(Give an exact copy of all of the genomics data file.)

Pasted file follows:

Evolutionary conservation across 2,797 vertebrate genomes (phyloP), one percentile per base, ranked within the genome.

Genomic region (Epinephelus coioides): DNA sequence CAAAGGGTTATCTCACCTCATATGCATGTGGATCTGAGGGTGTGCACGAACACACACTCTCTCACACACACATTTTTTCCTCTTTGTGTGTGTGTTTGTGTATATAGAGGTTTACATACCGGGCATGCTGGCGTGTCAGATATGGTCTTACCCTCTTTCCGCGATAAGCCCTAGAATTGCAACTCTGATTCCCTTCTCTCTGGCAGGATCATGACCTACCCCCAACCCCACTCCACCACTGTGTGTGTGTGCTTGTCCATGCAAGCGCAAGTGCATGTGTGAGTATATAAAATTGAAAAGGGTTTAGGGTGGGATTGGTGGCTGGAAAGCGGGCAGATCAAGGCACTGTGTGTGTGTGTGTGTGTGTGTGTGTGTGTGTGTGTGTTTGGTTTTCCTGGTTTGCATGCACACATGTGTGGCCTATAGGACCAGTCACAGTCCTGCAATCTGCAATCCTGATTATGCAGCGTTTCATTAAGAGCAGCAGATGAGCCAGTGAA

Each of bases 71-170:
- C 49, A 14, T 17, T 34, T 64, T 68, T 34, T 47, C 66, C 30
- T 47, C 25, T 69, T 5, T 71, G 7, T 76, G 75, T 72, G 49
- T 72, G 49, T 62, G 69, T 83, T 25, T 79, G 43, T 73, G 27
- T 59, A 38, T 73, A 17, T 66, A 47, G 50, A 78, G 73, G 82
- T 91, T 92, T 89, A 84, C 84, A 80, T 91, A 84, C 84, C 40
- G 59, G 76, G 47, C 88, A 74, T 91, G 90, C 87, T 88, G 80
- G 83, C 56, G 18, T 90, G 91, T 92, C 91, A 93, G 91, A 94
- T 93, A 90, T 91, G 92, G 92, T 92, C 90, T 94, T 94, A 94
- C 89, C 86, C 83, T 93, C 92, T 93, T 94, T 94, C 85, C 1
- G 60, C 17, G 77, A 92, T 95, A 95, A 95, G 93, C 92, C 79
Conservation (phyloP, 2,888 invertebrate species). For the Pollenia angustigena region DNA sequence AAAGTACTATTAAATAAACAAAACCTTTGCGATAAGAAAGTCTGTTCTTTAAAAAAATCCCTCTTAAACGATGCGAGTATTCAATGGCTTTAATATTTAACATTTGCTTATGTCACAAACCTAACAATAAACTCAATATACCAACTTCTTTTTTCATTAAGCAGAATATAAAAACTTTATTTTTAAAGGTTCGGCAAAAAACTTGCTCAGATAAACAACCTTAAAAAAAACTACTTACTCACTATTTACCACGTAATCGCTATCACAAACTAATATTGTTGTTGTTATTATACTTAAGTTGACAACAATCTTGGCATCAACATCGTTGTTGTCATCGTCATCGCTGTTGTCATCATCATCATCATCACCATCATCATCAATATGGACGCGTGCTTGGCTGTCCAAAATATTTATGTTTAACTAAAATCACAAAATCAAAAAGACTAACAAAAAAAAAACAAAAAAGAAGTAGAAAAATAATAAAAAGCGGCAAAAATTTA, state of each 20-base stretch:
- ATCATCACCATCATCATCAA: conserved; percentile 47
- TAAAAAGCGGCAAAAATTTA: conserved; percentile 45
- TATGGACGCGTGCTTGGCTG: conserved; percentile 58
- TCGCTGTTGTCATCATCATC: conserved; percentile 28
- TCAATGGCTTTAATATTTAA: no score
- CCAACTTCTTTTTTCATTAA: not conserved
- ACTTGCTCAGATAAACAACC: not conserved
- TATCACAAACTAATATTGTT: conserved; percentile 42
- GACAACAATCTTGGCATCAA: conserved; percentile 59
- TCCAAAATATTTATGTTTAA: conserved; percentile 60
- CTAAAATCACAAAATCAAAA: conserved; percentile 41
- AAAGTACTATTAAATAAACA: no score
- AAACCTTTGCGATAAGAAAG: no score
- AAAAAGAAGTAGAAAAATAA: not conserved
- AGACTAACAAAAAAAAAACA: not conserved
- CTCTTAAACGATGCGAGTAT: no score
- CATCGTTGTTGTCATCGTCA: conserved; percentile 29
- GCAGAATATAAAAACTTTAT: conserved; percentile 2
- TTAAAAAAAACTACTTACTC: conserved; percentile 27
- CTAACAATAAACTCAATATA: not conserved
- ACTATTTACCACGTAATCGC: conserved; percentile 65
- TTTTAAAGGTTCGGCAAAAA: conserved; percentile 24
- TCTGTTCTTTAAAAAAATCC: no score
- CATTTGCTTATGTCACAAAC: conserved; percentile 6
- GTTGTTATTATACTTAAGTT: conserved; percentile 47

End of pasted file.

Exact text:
Evolutionary conservation across 2,797 vertebrate genomes (phyloP), one percentile per base, ranked within the genome.

Genomic region (Epinephelus coioides): DNA sequence CAAAGGGTTATCTCACCTCATATGCATGTGGATCTGAGGGTGTGCACGAACACACACTCTCTCACACACACATTTTTTCCTCTTTGTGTGTGTGTTTGTGTATATAGAGGTTTACATACCGGGCATGCTGGCGTGTCAGATATGGTCTTACCCTCTTTCCGCGATAAGCCCTAGAATTGCAACTCTGATTCCCTTCTCTCTGGCAGGATCATGACCTACCCCCAACCCCACTCCACCACTGTGTGTGTGTGCTTGTCCATGCAAGCGCAAGTGCATGTGTGAGTATATAAAATTGAAAAGGGTTTAGGGTGGGATTGGTGGCTGGAAAGCGGGCAGATCAAGGCACTGTGTGTGTGTGTGTGTGTGTGTGTGTGTGTGTGTGTGTTTGGTTTTCCTGGTTTGCATGCACACATGTGTGGCCTATAGGACCAGTCACAGTCCTGCAATCTGCAATCCTGATTATGCAGCGTTTCATTAAGAGCAGCAGATGAGCCAGTGAA

Each of bases 71-170:
- C 49, A 14, T 17, T 34, T 64, T 68, T 34, T 47, C 66, C 30
- T 47, C 25, T 69, T 5, T 71, G 7, T 76, G 75, T 72, G 49
- T 72, G 49, T 62, G 69, T 83, T 25, T 79, G 43, T 73, G 27
- T 59, A 38, T 73, A 17, T 66, A 47, G 50, A 78, G 73, G 82
- T 91, T 92, T 89, A 84, C 84, A 80, T 91, A 84, C 84, C 40
- G 59, G 76, G 47, C 88, A 74, T 91, G 90, C 87, T 88, G 80
- G 83, C 56, G 18, T 90, G 91, T 92, C 91, A 93, G 91, A 94
- T 93, A 90, T 91, G 92, G 92, T 92, C 90, T 94, T 94, A 94
- C 89, C 86, C 83, T 93, C 92, T 93, T 94, T 94, C 85, C 1
- G 60, C 17, G 77, A 92, T 95, A 95, A 95, G 93, C 92, C 79
Conservation (phyloP, 2,888 invertebrate species). For the Pollenia angustigena region DNA sequence AAAGTACTATTAAATAAACAAAACCTTTGCGATAAGAAAGTCTGTTCTTTAAAAAAATCCCTCTTAAACGATGCGAGTATTCAATGGCTTTAATATTTAACATTTGCTTATGTCACAAACCTAACAATAAACTCAATATACCAACTTCTTTTTTCATTAAGCAGAATATAAAAACTTTATTTTTAAAGGTTCGGCAAAAAACTTGCTCAGATAAACAACCTTAAAAAAAACTACTTACTCACTATTTACCACGTAATCGCTATCACAAACTAATATTGTTGTTGTTATTATACTTAAGTTGACAACAATCTTGGCATCAACATCGTTGTTGTCATCGTCATCGCTGTTGTCATCATCATCATCATCACCATCATCATCAATATGGACGCGTGCTTGGCTGTCCAAAATATTTATGTTTAACTAAAATCACAAAATCAAAAAGACTAACAAAAAAAAAACAAAAAAGAAGTAGAAAAATAATAAAAAGCGGCAAAAATTTA, state of each 20-base stretch:
- ATCATCACCATCATCATCAA: conserved; percentile 47
- TAAAAAGCGGCAAAAATTTA: conserved; percentile 45
- TATGGACGCGTGCTTGGCTG: conserved; percentile 58
- TCGCTGTTGTCATCATCATC: conserved; percentile 28
- TCAATGGCTTTAATATTTAA: no score
- CCAACTTCTTTTTTCATTAA: not conserved
- ACTTGCTCAGATAAACAACC: not conserved
- TATCACAAACTAATATTGTT: conserved; percentile 42
- GACAACAATCTTGGCATCAA: conserved; percentile 59
- TCCAAAATATTTATGTTTAA: conserved; percentile 60
- CTAAAATCACAAAATCAAAA: conserved; percentile 41
- AAAGTACTATTAAATAAACA: no score
- AAACCTTTGCGATAAGAAAG: no score
- AAAAAGAAGTAGAAAAATAA: not conserved
- AGACTAACAAAAAAAAAACA: not conserved
- CTCTTAAACGATGCGAGTAT: no score
- CATCGTTGTTGTCATCGTCA: conserved; percentile 29
- GCAGAATATAAAAACTTTAT: conserved; percentile 2
- TTAAAAAAAACTACTTACTC: conserved; percentile 27
- CTAACAATAAACTCAATATA: not conserved
- ACTATTTACCACGTAATCGC: conserved; percentile 65
- TTTTAAAGGTTCGGCAAAAA: conserved; percentile 24
- TCTGTTCTTTAAAAAAATCC: no score
- CATTTGCTTATGTCACAAAC: conserved; percentile 6
- GTTGTTATTATACTTAAGTT: conserved; percentile 47